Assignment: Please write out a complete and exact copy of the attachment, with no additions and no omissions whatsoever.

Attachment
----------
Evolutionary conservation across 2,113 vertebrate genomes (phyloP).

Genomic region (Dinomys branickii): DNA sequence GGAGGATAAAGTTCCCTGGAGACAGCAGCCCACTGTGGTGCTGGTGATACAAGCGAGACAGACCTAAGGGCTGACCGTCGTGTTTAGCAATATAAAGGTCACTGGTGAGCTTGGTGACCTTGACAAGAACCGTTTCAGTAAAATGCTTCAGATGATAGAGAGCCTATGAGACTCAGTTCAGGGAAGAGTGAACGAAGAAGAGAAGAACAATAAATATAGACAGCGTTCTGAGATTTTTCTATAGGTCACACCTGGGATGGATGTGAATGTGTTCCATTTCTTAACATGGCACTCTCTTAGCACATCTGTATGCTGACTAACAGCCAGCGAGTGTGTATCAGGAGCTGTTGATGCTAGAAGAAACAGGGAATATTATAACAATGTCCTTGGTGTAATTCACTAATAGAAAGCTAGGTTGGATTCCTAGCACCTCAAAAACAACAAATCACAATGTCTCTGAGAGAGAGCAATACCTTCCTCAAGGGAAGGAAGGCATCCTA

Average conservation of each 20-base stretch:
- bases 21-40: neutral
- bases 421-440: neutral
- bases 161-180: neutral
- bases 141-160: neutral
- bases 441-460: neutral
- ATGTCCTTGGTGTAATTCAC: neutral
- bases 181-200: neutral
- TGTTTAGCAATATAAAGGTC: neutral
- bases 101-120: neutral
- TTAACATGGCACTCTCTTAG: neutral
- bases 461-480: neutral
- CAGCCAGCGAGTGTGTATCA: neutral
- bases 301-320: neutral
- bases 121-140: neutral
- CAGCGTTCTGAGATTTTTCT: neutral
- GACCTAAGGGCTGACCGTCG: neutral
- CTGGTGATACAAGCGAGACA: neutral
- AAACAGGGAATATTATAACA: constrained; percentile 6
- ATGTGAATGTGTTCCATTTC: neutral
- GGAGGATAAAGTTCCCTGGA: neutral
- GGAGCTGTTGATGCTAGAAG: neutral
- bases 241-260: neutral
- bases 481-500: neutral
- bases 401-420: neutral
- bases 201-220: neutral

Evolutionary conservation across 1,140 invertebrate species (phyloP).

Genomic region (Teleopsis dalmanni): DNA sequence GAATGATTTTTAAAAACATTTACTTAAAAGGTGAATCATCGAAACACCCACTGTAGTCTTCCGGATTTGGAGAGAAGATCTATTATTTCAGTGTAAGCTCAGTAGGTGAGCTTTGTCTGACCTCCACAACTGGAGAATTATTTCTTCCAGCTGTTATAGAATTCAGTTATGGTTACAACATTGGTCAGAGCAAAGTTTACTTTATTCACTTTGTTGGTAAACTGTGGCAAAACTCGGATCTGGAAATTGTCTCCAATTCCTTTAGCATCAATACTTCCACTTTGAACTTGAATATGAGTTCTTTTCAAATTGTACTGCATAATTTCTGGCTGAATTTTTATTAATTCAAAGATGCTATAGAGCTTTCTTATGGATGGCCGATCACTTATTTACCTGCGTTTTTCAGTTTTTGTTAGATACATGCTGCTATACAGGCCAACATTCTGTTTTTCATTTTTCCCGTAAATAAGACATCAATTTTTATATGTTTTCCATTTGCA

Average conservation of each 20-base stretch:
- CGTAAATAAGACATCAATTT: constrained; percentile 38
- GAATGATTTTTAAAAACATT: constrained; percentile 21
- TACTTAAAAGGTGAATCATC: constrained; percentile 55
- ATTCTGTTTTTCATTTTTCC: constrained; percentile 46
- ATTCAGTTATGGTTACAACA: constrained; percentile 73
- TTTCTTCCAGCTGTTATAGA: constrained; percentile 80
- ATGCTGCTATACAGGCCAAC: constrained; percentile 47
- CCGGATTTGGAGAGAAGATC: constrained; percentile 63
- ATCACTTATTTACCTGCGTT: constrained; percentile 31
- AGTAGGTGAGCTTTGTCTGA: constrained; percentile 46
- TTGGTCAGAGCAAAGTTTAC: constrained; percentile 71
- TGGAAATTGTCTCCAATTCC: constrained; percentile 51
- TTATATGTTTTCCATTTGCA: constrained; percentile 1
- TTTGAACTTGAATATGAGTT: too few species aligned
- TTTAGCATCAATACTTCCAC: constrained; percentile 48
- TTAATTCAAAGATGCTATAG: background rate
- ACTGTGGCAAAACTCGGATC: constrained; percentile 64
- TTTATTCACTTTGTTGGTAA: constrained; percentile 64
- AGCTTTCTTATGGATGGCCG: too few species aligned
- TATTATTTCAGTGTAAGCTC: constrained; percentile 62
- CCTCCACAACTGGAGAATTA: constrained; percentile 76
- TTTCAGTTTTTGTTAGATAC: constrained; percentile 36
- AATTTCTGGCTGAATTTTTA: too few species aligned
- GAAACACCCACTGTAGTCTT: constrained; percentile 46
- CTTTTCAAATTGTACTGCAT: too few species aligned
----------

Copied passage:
Evolutionary conservation across 2,113 vertebrate genomes (phyloP).

Genomic region (Dinomys branickii): DNA sequence GGAGGATAAAGTTCCCTGGAGACAGCAGCCCACTGTGGTGCTGGTGATACAAGCGAGACAGACCTAAGGGCTGACCGTCGTGTTTAGCAATATAAAGGTCACTGGTGAGCTTGGTGACCTTGACAAGAACCGTTTCAGTAAAATGCTTCAGATGATAGAGAGCCTATGAGACTCAGTTCAGGGAAGAGTGAACGAAGAAGAGAAGAACAATAAATATAGACAGCGTTCTGAGATTTTTCTATAGGTCACACCTGGGATGGATGTGAATGTGTTCCATTTCTTAACATGGCACTCTCTTAGCACATCTGTATGCTGACTAACAGCCAGCGAGTGTGTATCAGGAGCTGTTGATGCTAGAAGAAACAGGGAATATTATAACAATGTCCTTGGTGTAATTCACTAATAGAAAGCTAGGTTGGATTCCTAGCACCTCAAAAACAACAAATCACAATGTCTCTGAGAGAGAGCAATACCTTCCTCAAGGGAAGGAAGGCATCCTA

Average conservation of each 20-base stretch:
- bases 21-40: neutral
- bases 421-440: neutral
- bases 161-180: neutral
- bases 141-160: neutral
- bases 441-460: neutral
- ATGTCCTTGGTGTAATTCAC: neutral
- bases 181-200: neutral
- TGTTTAGCAATATAAAGGTC: neutral
- bases 101-120: neutral
- TTAACATGGCACTCTCTTAG: neutral
- bases 461-480: neutral
- CAGCCAGCGAGTGTGTATCA: neutral
- bases 301-320: neutral
- bases 121-140: neutral
- CAGCGTTCTGAGATTTTTCT: neutral
- GACCTAAGGGCTGACCGTCG: neutral
- CTGGTGATACAAGCGAGACA: neutral
- AAACAGGGAATATTATAACA: constrained; percentile 6
- ATGTGAATGTGTTCCATTTC: neutral
- GGAGGATAAAGTTCCCTGGA: neutral
- GGAGCTGTTGATGCTAGAAG: neutral
- bases 241-260: neutral
- bases 481-500: neutral
- bases 401-420: neutral
- bases 201-220: neutral

Evolutionary conservation across 1,140 invertebrate species (phyloP).

Genomic region (Teleopsis dalmanni): DNA sequence GAATGATTTTTAAAAACATTTACTTAAAAGGTGAATCATCGAAACACCCACTGTAGTCTTCCGGATTTGGAGAGAAGATCTATTATTTCAGTGTAAGCTCAGTAGGTGAGCTTTGTCTGACCTCCACAACTGGAGAATTATTTCTTCCAGCTGTTATAGAATTCAGTTATGGTTACAACATTGGTCAGAGCAAAGTTTACTTTATTCACTTTGTTGGTAAACTGTGGCAAAACTCGGATCTGGAAATTGTCTCCAATTCCTTTAGCATCAATACTTCCACTTTGAACTTGAATATGAGTTCTTTTCAAATTGTACTGCATAATTTCTGGCTGAATTTTTATTAATTCAAAGATGCTATAGAGCTTTCTTATGGATGGCCGATCACTTATTTACCTGCGTTTTTCAGTTTTTGTTAGATACATGCTGCTATACAGGCCAACATTCTGTTTTTCATTTTTCCCGTAAATAAGACATCAATTTTTATATGTTTTCCATTTGCA

Average conservation of each 20-base stretch:
- CGTAAATAAGACATCAATTT: constrained; percentile 38
- GAATGATTTTTAAAAACATT: constrained; percentile 21
- TACTTAAAAGGTGAATCATC: constrained; percentile 55
- ATTCTGTTTTTCATTTTTCC: constrained; percentile 46
- ATTCAGTTATGGTTACAACA: constrained; percentile 73
- TTTCTTCCAGCTGTTATAGA: constrained; percentile 80
- ATGCTGCTATACAGGCCAAC: constrained; percentile 47
- CCGGATTTGGAGAGAAGATC: constrained; percentile 63
- ATCACTTATTTACCTGCGTT: constrained; percentile 31
- AGTAGGTGAGCTTTGTCTGA: constrained; percentile 46
- TTGGTCAGAGCAAAGTTTAC: constrained; percentile 71
- TGGAAATTGTCTCCAATTCC: constrained; percentile 51
- TTATATGTTTTCCATTTGCA: constrained; percentile 1
- TTTGAACTTGAATATGAGTT: too few species aligned
- TTTAGCATCAATACTTCCAC: constrained; percentile 48
- TTAATTCAAAGATGCTATAG: background rate
- ACTGTGGCAAAACTCGGATC: constrained; percentile 64
- TTTATTCACTTTGTTGGTAA: constrained; percentile 64
- AGCTTTCTTATGGATGGCCG: too few species aligned
- TATTATTTCAGTGTAAGCTC: constrained; percentile 62
- CCTCCACAACTGGAGAATTA: constrained; percentile 76
- TTTCAGTTTTTGTTAGATAC: constrained; percentile 36
- AATTTCTGGCTGAATTTTTA: too few species aligned
- GAAACACCCACTGTAGTCTT: constrained; percentile 46
- CTTTTCAAATTGTACTGCAT: too few species aligned